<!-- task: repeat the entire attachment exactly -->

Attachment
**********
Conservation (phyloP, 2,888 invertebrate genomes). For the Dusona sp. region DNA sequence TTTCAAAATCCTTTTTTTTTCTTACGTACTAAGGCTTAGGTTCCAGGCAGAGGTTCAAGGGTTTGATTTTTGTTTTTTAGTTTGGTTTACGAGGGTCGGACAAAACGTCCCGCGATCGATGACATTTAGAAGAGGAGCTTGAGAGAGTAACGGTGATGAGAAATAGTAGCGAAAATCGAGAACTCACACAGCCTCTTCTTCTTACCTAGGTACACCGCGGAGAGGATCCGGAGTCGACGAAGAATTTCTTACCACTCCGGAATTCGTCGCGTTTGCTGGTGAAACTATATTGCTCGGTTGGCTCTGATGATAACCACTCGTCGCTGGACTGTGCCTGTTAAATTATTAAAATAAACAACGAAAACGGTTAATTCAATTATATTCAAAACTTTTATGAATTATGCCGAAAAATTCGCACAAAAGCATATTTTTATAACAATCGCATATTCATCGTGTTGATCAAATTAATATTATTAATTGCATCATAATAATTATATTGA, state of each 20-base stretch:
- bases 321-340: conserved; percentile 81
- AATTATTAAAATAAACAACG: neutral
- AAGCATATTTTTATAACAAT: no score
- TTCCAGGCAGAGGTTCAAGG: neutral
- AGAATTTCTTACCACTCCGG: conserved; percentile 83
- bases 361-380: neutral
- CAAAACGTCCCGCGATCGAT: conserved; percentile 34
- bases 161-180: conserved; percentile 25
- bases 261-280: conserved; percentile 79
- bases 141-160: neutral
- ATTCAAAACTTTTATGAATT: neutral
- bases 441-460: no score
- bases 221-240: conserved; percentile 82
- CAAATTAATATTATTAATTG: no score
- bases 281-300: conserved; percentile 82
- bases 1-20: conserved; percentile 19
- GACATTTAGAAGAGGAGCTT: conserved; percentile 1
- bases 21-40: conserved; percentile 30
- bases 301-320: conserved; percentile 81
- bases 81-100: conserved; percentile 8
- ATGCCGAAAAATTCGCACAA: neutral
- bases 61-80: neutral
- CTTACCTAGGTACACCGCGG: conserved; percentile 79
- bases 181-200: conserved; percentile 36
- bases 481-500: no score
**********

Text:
Conservation (phyloP, 2,888 invertebrate genomes). For the Dusona sp. region DNA sequence TTTCAAAATCCTTTTTTTTTCTTACGTACTAAGGCTTAGGTTCCAGGCAGAGGTTCAAGGGTTTGATTTTTGTTTTTTAGTTTGGTTTACGAGGGTCGGACAAAACGTCCCGCGATCGATGACATTTAGAAGAGGAGCTTGAGAGAGTAACGGTGATGAGAAATAGTAGCGAAAATCGAGAACTCACACAGCCTCTTCTTCTTACCTAGGTACACCGCGGAGAGGATCCGGAGTCGACGAAGAATTTCTTACCACTCCGGAATTCGTCGCGTTTGCTGGTGAAACTATATTGCTCGGTTGGCTCTGATGATAACCACTCGTCGCTGGACTGTGCCTGTTAAATTATTAAAATAAACAACGAAAACGGTTAATTCAATTATATTCAAAACTTTTATGAATTATGCCGAAAAATTCGCACAAAAGCATATTTTTATAACAATCGCATATTCATCGTGTTGATCAAATTAATATTATTAATTGCATCATAATAATTATATTGA, state of each 20-base stretch:
- bases 321-340: conserved; percentile 81
- AATTATTAAAATAAACAACG: neutral
- AAGCATATTTTTATAACAAT: no score
- TTCCAGGCAGAGGTTCAAGG: neutral
- AGAATTTCTTACCACTCCGG: conserved; percentile 83
- bases 361-380: neutral
- CAAAACGTCCCGCGATCGAT: conserved; percentile 34
- bases 161-180: conserved; percentile 25
- bases 261-280: conserved; percentile 79
- bases 141-160: neutral
- ATTCAAAACTTTTATGAATT: neutral
- bases 441-460: no score
- bases 221-240: conserved; percentile 82
- CAAATTAATATTATTAATTG: no score
- bases 281-300: conserved; percentile 82
- bases 1-20: conserved; percentile 19
- GACATTTAGAAGAGGAGCTT: conserved; percentile 1
- bases 21-40: conserved; percentile 30
- bases 301-320: conserved; percentile 81
- bases 81-100: conserved; percentile 8
- ATGCCGAAAAATTCGCACAA: neutral
- bases 61-80: neutral
- CTTACCTAGGTACACCGCGG: conserved; percentile 79
- bases 181-200: conserved; percentile 36
- bases 481-500: no score